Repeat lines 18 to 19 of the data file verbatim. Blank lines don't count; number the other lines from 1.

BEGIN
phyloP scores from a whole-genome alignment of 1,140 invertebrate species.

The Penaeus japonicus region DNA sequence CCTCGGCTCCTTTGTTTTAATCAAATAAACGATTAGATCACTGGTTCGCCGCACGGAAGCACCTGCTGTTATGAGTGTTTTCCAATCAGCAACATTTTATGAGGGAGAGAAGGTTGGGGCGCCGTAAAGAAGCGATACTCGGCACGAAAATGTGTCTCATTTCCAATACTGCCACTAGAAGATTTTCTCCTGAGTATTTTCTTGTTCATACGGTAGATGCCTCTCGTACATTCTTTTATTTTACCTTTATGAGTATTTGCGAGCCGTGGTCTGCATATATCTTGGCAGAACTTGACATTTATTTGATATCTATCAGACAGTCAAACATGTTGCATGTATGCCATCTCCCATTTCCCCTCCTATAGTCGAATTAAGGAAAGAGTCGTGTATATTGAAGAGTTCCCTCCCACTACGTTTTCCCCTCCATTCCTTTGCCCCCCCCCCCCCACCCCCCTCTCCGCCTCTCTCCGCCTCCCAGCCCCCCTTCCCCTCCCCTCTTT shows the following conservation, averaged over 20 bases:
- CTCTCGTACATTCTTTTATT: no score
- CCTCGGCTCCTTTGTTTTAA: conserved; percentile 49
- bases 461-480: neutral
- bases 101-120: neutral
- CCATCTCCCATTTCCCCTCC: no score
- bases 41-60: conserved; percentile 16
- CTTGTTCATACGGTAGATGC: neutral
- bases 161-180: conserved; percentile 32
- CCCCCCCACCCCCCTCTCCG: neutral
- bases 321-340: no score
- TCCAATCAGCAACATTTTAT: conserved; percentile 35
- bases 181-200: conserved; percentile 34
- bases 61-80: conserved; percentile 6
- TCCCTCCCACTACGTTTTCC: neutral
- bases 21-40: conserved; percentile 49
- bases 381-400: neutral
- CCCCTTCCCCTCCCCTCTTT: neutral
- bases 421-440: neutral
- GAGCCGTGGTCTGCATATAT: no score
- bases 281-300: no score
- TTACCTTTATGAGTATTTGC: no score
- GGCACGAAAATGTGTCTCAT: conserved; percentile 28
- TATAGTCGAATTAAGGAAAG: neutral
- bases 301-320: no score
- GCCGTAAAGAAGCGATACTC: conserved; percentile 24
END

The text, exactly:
- bases 381-400: neutral
- CCCCTTCCCCTCCCCTCTTT: neutral